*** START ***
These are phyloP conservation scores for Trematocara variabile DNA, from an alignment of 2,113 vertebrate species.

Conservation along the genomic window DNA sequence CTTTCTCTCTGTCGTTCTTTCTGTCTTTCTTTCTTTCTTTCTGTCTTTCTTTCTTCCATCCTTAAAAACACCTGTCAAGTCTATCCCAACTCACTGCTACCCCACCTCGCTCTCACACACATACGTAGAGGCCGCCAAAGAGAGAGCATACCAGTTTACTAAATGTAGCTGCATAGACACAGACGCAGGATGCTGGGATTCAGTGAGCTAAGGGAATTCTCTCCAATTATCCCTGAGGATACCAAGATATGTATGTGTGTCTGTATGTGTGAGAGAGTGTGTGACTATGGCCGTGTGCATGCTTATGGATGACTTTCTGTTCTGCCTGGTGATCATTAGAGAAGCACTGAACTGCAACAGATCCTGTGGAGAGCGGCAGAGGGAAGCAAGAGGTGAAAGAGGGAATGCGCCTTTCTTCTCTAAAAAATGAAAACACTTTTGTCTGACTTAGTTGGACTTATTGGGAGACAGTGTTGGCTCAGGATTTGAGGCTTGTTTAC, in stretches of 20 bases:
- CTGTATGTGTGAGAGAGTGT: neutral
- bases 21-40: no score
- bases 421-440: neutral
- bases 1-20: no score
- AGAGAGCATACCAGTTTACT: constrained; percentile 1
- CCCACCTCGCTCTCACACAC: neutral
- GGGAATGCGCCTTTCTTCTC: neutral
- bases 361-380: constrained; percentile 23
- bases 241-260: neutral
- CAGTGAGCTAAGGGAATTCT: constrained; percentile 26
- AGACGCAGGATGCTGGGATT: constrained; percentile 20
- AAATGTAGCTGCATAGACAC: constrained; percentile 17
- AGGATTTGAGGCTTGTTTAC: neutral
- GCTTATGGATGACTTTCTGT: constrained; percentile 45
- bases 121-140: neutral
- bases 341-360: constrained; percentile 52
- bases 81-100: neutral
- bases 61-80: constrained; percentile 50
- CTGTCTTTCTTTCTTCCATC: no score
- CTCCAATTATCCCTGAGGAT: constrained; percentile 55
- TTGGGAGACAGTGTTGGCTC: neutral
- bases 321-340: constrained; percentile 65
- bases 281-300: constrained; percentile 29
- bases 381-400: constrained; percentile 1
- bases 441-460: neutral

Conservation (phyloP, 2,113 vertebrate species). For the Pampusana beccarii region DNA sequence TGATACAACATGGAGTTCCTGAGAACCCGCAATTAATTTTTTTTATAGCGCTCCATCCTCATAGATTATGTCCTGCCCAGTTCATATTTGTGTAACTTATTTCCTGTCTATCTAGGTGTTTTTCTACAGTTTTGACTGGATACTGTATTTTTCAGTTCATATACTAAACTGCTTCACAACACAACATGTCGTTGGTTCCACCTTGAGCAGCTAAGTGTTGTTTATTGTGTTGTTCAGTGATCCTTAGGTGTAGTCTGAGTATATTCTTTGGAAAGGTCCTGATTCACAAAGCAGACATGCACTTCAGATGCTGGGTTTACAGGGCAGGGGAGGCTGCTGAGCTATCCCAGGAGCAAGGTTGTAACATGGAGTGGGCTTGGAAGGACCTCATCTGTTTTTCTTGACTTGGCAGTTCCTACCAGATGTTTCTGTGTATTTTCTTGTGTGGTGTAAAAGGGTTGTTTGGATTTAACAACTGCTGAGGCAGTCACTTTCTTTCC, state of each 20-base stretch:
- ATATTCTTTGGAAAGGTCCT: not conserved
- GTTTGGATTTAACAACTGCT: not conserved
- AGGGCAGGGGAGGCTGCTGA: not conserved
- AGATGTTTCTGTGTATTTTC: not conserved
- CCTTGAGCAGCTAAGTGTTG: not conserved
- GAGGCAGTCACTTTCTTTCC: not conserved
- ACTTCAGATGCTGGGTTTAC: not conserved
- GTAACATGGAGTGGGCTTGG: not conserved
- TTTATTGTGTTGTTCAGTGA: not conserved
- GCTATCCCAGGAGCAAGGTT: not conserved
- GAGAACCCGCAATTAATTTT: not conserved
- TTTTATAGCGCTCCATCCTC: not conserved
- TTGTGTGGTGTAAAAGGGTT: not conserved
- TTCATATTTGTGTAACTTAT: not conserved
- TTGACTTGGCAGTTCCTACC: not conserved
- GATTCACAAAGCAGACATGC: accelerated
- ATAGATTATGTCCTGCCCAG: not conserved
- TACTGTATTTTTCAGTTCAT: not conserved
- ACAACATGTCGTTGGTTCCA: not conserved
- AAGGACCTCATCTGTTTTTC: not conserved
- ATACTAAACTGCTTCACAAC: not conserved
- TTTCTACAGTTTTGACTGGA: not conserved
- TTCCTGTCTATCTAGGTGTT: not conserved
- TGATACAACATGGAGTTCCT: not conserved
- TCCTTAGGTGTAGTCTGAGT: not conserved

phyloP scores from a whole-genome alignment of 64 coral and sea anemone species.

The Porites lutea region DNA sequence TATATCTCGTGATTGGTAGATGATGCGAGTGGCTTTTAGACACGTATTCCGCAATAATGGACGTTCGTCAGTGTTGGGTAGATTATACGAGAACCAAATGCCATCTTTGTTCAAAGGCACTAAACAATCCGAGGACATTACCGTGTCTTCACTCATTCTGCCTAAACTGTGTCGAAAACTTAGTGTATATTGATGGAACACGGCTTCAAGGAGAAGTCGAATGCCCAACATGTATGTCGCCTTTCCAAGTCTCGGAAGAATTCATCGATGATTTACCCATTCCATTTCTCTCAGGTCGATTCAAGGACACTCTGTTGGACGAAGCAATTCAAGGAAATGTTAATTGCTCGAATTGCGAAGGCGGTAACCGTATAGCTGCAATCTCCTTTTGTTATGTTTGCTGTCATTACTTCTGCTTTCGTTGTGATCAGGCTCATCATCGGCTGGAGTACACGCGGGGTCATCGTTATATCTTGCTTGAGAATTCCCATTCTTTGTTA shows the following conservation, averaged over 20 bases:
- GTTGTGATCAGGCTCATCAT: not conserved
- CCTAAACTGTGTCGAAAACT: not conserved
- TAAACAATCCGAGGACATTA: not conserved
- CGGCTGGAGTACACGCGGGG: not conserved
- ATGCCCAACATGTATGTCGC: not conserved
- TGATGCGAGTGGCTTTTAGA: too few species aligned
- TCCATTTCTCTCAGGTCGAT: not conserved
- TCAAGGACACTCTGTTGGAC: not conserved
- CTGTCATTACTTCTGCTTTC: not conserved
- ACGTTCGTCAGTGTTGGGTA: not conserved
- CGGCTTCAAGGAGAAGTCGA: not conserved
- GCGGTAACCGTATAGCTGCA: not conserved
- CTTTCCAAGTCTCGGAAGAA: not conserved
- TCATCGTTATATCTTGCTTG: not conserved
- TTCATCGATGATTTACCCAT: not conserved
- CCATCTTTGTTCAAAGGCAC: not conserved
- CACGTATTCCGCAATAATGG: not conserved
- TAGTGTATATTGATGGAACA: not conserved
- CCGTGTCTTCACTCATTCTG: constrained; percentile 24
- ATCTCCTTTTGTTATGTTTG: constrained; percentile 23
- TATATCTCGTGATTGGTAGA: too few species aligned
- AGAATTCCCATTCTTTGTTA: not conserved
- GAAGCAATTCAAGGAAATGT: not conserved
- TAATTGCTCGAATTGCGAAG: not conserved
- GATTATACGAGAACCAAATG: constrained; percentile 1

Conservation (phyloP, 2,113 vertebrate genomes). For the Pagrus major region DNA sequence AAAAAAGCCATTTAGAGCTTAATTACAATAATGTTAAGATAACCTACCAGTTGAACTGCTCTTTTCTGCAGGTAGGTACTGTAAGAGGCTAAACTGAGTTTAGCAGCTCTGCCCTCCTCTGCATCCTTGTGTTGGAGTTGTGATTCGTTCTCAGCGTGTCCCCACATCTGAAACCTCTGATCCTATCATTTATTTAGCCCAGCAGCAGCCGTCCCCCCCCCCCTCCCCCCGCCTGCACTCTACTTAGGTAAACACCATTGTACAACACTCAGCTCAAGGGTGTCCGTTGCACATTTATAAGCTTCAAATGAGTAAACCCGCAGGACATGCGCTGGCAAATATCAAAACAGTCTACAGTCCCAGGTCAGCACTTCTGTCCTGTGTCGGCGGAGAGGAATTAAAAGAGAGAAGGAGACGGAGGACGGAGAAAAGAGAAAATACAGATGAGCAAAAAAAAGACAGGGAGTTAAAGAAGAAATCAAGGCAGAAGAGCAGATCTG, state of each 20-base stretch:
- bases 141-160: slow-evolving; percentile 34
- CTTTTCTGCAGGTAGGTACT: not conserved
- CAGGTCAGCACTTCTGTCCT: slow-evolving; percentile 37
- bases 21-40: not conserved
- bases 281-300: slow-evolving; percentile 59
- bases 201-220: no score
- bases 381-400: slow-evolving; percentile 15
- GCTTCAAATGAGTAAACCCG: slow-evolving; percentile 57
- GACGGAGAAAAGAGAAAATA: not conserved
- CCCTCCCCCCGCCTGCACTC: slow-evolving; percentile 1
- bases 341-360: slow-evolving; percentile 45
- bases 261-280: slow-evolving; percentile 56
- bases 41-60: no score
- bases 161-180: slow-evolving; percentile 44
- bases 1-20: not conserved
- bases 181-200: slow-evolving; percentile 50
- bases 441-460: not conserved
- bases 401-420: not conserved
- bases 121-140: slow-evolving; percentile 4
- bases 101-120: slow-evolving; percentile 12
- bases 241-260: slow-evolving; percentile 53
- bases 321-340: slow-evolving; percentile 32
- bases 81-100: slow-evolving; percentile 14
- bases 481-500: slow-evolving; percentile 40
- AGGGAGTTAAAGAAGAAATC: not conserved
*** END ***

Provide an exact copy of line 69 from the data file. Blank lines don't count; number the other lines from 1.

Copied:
- TCATCGTTATATCTTGCTTG: not conserved